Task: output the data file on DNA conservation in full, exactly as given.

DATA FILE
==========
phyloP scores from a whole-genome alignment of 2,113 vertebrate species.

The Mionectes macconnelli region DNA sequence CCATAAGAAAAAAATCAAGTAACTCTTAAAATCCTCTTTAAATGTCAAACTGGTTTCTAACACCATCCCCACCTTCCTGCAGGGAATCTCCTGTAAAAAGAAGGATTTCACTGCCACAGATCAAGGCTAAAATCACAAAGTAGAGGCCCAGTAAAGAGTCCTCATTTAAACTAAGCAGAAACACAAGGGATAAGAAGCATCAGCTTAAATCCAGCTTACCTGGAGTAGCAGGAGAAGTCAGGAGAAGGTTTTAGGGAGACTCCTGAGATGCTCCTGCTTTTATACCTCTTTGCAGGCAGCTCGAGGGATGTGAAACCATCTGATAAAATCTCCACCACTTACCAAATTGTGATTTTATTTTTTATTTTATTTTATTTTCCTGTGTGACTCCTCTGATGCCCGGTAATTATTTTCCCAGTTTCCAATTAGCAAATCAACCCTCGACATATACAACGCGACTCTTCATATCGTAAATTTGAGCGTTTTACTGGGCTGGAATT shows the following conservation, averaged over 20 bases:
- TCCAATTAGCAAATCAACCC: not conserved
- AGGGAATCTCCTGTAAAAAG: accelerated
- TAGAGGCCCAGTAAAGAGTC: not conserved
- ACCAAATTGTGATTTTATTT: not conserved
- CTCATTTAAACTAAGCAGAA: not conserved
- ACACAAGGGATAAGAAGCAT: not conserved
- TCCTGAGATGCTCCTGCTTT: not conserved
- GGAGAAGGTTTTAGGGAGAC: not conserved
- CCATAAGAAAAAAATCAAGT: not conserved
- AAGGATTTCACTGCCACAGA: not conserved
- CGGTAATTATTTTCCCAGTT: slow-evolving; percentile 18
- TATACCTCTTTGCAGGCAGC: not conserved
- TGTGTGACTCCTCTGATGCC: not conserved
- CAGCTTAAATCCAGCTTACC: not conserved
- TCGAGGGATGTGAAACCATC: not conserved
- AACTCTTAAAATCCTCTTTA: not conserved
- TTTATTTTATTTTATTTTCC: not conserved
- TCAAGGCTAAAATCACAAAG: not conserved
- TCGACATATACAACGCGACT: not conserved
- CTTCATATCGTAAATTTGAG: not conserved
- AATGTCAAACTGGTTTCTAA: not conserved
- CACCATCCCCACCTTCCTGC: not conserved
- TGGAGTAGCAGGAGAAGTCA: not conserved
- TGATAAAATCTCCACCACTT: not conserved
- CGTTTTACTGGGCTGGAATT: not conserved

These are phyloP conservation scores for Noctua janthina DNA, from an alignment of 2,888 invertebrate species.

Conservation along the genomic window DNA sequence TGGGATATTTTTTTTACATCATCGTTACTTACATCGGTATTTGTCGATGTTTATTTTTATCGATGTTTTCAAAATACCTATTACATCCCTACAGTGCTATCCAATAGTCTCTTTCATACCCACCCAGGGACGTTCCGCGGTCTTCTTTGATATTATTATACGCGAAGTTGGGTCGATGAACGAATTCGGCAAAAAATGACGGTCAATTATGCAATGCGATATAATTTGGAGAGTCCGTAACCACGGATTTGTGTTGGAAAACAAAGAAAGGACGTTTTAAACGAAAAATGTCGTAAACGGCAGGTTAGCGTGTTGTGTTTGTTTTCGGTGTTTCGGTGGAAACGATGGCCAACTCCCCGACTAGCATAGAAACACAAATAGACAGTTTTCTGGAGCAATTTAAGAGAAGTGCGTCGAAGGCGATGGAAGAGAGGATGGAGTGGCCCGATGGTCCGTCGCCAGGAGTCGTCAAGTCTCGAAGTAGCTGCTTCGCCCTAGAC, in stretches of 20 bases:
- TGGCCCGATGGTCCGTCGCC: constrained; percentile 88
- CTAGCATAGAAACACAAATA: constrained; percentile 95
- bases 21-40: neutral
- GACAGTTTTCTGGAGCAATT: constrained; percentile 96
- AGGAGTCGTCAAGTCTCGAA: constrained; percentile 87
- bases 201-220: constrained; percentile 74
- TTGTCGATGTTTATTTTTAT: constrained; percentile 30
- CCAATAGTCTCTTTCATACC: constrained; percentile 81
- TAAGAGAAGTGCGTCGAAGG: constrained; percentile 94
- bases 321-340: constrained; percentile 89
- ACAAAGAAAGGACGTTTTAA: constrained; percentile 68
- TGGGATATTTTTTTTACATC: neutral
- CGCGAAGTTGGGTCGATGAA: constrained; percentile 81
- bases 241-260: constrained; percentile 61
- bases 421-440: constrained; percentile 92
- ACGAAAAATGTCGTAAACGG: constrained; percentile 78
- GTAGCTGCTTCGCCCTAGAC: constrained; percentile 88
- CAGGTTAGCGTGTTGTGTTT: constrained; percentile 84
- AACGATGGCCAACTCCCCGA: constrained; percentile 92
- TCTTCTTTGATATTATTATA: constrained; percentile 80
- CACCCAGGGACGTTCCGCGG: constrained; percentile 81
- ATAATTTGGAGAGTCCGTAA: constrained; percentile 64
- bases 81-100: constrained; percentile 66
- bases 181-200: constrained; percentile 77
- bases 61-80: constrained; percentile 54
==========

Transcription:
phyloP scores from a whole-genome alignment of 2,113 vertebrate species.

The Mionectes macconnelli region DNA sequence CCATAAGAAAAAAATCAAGTAACTCTTAAAATCCTCTTTAAATGTCAAACTGGTTTCTAACACCATCCCCACCTTCCTGCAGGGAATCTCCTGTAAAAAGAAGGATTTCACTGCCACAGATCAAGGCTAAAATCACAAAGTAGAGGCCCAGTAAAGAGTCCTCATTTAAACTAAGCAGAAACACAAGGGATAAGAAGCATCAGCTTAAATCCAGCTTACCTGGAGTAGCAGGAGAAGTCAGGAGAAGGTTTTAGGGAGACTCCTGAGATGCTCCTGCTTTTATACCTCTTTGCAGGCAGCTCGAGGGATGTGAAACCATCTGATAAAATCTCCACCACTTACCAAATTGTGATTTTATTTTTTATTTTATTTTATTTTCCTGTGTGACTCCTCTGATGCCCGGTAATTATTTTCCCAGTTTCCAATTAGCAAATCAACCCTCGACATATACAACGCGACTCTTCATATCGTAAATTTGAGCGTTTTACTGGGCTGGAATT shows the following conservation, averaged over 20 bases:
- TCCAATTAGCAAATCAACCC: not conserved
- AGGGAATCTCCTGTAAAAAG: accelerated
- TAGAGGCCCAGTAAAGAGTC: not conserved
- ACCAAATTGTGATTTTATTT: not conserved
- CTCATTTAAACTAAGCAGAA: not conserved
- ACACAAGGGATAAGAAGCAT: not conserved
- TCCTGAGATGCTCCTGCTTT: not conserved
- GGAGAAGGTTTTAGGGAGAC: not conserved
- CCATAAGAAAAAAATCAAGT: not conserved
- AAGGATTTCACTGCCACAGA: not conserved
- CGGTAATTATTTTCCCAGTT: slow-evolving; percentile 18
- TATACCTCTTTGCAGGCAGC: not conserved
- TGTGTGACTCCTCTGATGCC: not conserved
- CAGCTTAAATCCAGCTTACC: not conserved
- TCGAGGGATGTGAAACCATC: not conserved
- AACTCTTAAAATCCTCTTTA: not conserved
- TTTATTTTATTTTATTTTCC: not conserved
- TCAAGGCTAAAATCACAAAG: not conserved
- TCGACATATACAACGCGACT: not conserved
- CTTCATATCGTAAATTTGAG: not conserved
- AATGTCAAACTGGTTTCTAA: not conserved
- CACCATCCCCACCTTCCTGC: not conserved
- TGGAGTAGCAGGAGAAGTCA: not conserved
- TGATAAAATCTCCACCACTT: not conserved
- CGTTTTACTGGGCTGGAATT: not conserved

These are phyloP conservation scores for Noctua janthina DNA, from an alignment of 2,888 invertebrate species.

Conservation along the genomic window DNA sequence TGGGATATTTTTTTTACATCATCGTTACTTACATCGGTATTTGTCGATGTTTATTTTTATCGATGTTTTCAAAATACCTATTACATCCCTACAGTGCTATCCAATAGTCTCTTTCATACCCACCCAGGGACGTTCCGCGGTCTTCTTTGATATTATTATACGCGAAGTTGGGTCGATGAACGAATTCGGCAAAAAATGACGGTCAATTATGCAATGCGATATAATTTGGAGAGTCCGTAACCACGGATTTGTGTTGGAAAACAAAGAAAGGACGTTTTAAACGAAAAATGTCGTAAACGGCAGGTTAGCGTGTTGTGTTTGTTTTCGGTGTTTCGGTGGAAACGATGGCCAACTCCCCGACTAGCATAGAAACACAAATAGACAGTTTTCTGGAGCAATTTAAGAGAAGTGCGTCGAAGGCGATGGAAGAGAGGATGGAGTGGCCCGATGGTCCGTCGCCAGGAGTCGTCAAGTCTCGAAGTAGCTGCTTCGCCCTAGAC, in stretches of 20 bases:
- TGGCCCGATGGTCCGTCGCC: constrained; percentile 88
- CTAGCATAGAAACACAAATA: constrained; percentile 95
- bases 21-40: neutral
- GACAGTTTTCTGGAGCAATT: constrained; percentile 96
- AGGAGTCGTCAAGTCTCGAA: constrained; percentile 87
- bases 201-220: constrained; percentile 74
- TTGTCGATGTTTATTTTTAT: constrained; percentile 30
- CCAATAGTCTCTTTCATACC: constrained; percentile 81
- TAAGAGAAGTGCGTCGAAGG: constrained; percentile 94
- bases 321-340: constrained; percentile 89
- ACAAAGAAAGGACGTTTTAA: constrained; percentile 68
- TGGGATATTTTTTTTACATC: neutral
- CGCGAAGTTGGGTCGATGAA: constrained; percentile 81
- bases 241-260: constrained; percentile 61
- bases 421-440: constrained; percentile 92
- ACGAAAAATGTCGTAAACGG: constrained; percentile 78
- GTAGCTGCTTCGCCCTAGAC: constrained; percentile 88
- CAGGTTAGCGTGTTGTGTTT: constrained; percentile 84
- AACGATGGCCAACTCCCCGA: constrained; percentile 92
- TCTTCTTTGATATTATTATA: constrained; percentile 80
- CACCCAGGGACGTTCCGCGG: constrained; percentile 81
- ATAATTTGGAGAGTCCGTAA: constrained; percentile 64
- bases 81-100: constrained; percentile 66
- bases 181-200: constrained; percentile 77
- bases 61-80: constrained; percentile 54